The Jewel of the South: TFN crosses off Krosno
If ever you asked me to name a Polish town beginning with K I’d put on the kettle, suggest you get comfortable and then launch into a list involving Katowice, Kielce, Kalisz, Kutno, Konin, Kętrzyn, Kraków, Kołobrzeg…
What I’m trying to say, is you’d be with me for a while before I ever got to Krosno. Why? Because if I’m truthful, I’d never even thought of the place until this weekend that’s just gone.
That’s when I found myself there, getting to my hotel at the ungodly hour of four in the morning – and yep, for that slightly maverick arrival time you can blame Krosno’s geography. Buried deep in the south-east, it’s a place only reached easily if you have your own helicopter.
Even so, if you’re going to check-in to a palace, then what better time to get there than in the absolute dead of night – with the taxi rolling over a cobbled, sweeping driveway, it was a scene befitting of an H.P. Lovecraft story: my 19th century lodgings coming into view through an atmospheric film of damp and drizzle.
True, the Pałac Polanka does not fit the traditional stereotype of a palace hotel. Though dating from the 19th century, it’s post-war degradation was only halted in 2006 when the property was purchased by the local entrepreneur Rafał Prync.
The renovation that ensued was emphatic, but to a degree it could stand to be accused of diluting some of the palace’s original style and spirit. As someone that likes heritage hotels to be full of creaks and antiques, it was perhaps disappointing to find such bland, modern furnishings and, even, a glass-fronted lift in the centre of it all.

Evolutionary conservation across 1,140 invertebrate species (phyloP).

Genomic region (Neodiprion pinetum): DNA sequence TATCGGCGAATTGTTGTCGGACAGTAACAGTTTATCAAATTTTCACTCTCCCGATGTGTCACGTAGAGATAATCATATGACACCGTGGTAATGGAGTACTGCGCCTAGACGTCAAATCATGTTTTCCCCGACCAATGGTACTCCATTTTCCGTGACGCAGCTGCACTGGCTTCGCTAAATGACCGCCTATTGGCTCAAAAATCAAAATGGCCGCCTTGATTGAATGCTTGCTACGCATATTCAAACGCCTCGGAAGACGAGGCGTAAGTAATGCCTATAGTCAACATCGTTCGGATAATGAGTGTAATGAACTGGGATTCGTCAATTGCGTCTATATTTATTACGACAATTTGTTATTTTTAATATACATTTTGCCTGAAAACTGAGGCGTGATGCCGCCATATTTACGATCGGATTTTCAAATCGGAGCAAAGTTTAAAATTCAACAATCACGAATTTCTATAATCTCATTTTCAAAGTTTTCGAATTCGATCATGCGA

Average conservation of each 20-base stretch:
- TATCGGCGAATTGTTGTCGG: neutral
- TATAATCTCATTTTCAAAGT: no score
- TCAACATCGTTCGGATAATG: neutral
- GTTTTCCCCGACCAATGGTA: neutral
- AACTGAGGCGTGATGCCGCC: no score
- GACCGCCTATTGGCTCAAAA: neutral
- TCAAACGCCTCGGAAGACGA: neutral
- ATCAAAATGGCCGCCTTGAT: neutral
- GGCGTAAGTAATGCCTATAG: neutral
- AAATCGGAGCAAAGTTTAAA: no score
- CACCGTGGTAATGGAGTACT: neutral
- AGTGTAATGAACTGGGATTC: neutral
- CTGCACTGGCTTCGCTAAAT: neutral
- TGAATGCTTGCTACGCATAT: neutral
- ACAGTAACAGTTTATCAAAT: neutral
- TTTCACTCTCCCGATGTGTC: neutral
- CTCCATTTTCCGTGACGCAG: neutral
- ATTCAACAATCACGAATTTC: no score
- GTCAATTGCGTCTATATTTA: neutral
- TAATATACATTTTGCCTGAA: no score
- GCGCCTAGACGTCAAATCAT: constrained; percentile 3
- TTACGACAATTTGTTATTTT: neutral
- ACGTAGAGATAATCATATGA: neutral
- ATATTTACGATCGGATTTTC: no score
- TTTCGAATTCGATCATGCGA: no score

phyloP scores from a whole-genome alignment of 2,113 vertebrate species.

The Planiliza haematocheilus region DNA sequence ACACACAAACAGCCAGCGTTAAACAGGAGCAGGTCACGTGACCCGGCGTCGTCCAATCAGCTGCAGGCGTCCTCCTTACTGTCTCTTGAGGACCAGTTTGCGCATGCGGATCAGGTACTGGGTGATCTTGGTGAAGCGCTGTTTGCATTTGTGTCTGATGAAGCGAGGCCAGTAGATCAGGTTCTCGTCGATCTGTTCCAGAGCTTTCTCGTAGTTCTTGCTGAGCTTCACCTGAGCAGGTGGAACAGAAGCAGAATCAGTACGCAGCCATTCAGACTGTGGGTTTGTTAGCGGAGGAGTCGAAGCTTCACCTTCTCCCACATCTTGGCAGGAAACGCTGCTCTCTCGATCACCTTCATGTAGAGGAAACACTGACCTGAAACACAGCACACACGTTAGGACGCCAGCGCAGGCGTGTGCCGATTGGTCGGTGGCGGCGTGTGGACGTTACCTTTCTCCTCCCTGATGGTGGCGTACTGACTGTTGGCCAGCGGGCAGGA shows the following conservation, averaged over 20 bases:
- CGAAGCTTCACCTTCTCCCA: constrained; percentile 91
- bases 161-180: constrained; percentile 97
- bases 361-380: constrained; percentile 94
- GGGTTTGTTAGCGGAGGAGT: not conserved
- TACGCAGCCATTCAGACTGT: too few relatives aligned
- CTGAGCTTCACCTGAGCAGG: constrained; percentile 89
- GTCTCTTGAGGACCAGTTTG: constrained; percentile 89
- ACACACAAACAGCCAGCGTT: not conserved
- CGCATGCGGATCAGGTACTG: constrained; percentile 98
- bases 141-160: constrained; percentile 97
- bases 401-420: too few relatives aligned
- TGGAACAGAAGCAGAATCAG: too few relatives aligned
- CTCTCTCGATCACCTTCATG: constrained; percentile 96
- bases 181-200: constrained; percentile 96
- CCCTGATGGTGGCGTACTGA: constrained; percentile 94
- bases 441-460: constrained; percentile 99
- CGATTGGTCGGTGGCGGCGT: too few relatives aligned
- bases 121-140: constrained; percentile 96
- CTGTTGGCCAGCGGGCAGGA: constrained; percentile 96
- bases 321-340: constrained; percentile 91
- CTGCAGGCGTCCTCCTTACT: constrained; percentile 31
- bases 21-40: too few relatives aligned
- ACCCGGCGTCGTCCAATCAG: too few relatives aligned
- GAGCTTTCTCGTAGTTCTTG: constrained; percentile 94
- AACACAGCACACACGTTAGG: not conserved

Still, would I recommend it as a hotel? With absolute certainty. Not just comfortable and well-appointed by way of its accommodation, further plus points go to an exceptional restaurant as well as a bar that felt like stepping inside a book by Graham Greene. Though also a little too generic in its design, it served as a hive of intrigue on my visit thanks to the presence of some lurking correspondents and a French camera crew on a break from the war in Ukraine.
But if that was my hotel, what of Krosno itself? Glorious. Touting a population of around 50,000, this scenic town is thought to have been awarded its first charter at some undefined time in the 14th century. Thriving as a centre of mercantile trade and craft, its affluence was reflected by its early introduction of a waterworks and sewage system – facilities that only two others towns in the 15th century Kingdom of Poland could boast.
After a couple of centuries in the doldrums (you know, things related to plague, pestilence, invasion and conquest), Krosno boomed again in the 19th century, this time thanks to the discovery of oil. Reputedly the site of the first oil well in the world, the black stuff fuelled an explosion of wealth and today the region’s surprising role in energy history is commemorated in the Museum of Petroleum & Gas in the nearby village of Bóbrka.
Visit yourself and you’ll be exploring a 20-hectare space filled with old drilling rigs, rusting pipes, certificates and medals, collections of household gas meters and a life-size diorama of a PRL era petrol station. Of course it’s all a little geeky, but it’s curious enough in its content to feel refreshingly engaging.
The same applies to my star of the weekend: titling itself as The Private Museum of Sub-Carpathian Battlefields in Krosno, it’s simply a must for all of us that proudly identify ourselves as history nerds.
Now in the course of my work, I’ve had the pleasure of visiting some of the mightiest museums in Poland. But for all that, it’s not the world class institutions that I love, but those privately run passion projects found in the back-of-beyond: on that front, the Museum of Drunkenness & Cycling in Gołąb stands out, as does Kościerzyna’s Accordion Museum and the Museum of Bells & Pipes in the border town of Przemyśl.